Declared as a pandemic on 11 March 2020 by the World Health Organisation (WHO), the Coronavirus (Covid-19) outbreak has heavily influenced the travel and tourism industry worldwide. The travel and tourism sectors have been affected by travel restrictions, quarantines, lockdowns and mandatory testing. These pandemic measures have created volatile and unpredictable business and travel environments.The global tourism industry now looks into a third year of uncertainty. Some researchers argue that the COVID-19 crisis should be a turning point, and that a return to pre-pandemic overtourism phenomena is undesirable and also unlikely to happen. However, according to Gössling and Scheiggart (2021) there is minimal evidence that the crisis has changed or will change tourism at an aggregated level. On this question, the future will give us the answers.
The pandemic has also taught us some other lessons regarding to how people react to different behaviour from government, individuals and companies. Based on a research project funded by the research council of Norway, with researchers from Italy, the US and Norway, we have now learned more about how these actions might influence travel patterns.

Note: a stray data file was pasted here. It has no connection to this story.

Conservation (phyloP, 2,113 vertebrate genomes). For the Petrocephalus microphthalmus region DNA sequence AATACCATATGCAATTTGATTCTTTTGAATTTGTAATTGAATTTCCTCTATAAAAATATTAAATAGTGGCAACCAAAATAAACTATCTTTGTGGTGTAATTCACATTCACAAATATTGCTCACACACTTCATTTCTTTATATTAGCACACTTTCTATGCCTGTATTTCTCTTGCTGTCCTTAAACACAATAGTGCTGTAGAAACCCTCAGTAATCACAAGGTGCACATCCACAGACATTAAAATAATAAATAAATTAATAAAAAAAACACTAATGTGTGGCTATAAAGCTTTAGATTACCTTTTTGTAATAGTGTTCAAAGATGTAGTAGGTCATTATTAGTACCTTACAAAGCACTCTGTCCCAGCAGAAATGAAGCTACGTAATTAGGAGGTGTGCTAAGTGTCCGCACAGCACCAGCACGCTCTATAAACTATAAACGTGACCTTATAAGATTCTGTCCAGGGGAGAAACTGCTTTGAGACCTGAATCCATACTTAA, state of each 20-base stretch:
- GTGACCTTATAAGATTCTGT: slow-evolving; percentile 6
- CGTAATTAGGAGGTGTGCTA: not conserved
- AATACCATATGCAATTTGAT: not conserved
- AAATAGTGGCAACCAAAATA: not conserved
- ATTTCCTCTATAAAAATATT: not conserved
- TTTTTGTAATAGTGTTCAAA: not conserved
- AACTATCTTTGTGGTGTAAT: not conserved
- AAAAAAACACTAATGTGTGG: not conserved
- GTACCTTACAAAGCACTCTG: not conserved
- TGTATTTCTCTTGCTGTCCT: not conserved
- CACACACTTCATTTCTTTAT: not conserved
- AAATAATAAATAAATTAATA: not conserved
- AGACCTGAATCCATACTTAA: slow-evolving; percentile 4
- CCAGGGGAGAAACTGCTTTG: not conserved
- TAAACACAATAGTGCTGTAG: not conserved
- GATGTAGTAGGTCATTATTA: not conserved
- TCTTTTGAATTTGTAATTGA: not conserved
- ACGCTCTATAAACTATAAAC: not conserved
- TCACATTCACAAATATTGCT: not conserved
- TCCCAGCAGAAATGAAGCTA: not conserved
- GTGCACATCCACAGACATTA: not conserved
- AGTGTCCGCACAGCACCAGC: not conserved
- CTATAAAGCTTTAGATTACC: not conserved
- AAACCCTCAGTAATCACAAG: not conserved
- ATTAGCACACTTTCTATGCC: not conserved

In an experiment, researchers exposed respondents for information containing a government that responded to the pandemic in either a good or bad way. The study showed that bad politics regarding government responses to the pandemic (i.e. ignoring the dangers of the virus, not imposing any social distancing, and not listening to medical advice) might generate bad feelings like anger, disgust, and scornfulness in the population. Those negative feelings will, in turn, impact travel intentions among tourists. Bad governmental response of pandemics might impose a stronger desire (and more travelling too) to travel among the population. However, the impact is evident only for one group of people. As human beings, we might be described with two different individual characteristics. Some of us are highly individualistic, and others are highly collectivistic-oriented. Being highly individualistic means that they are highly competitive oriented, like to make decisions on their own, and are also more likely to travel alone or organize their travel as an individual. Their counterparts are collectivistic-oriented persons, who are more concerned about their group members’ well-being than their own needs, and they are more likely to travel in groups. Most people can be placed along a continuum between those two extreme points. However, the distinction between individualism and collectivism might help us better understand possibilities and challenges regarding travel patterns in post-pandemic time.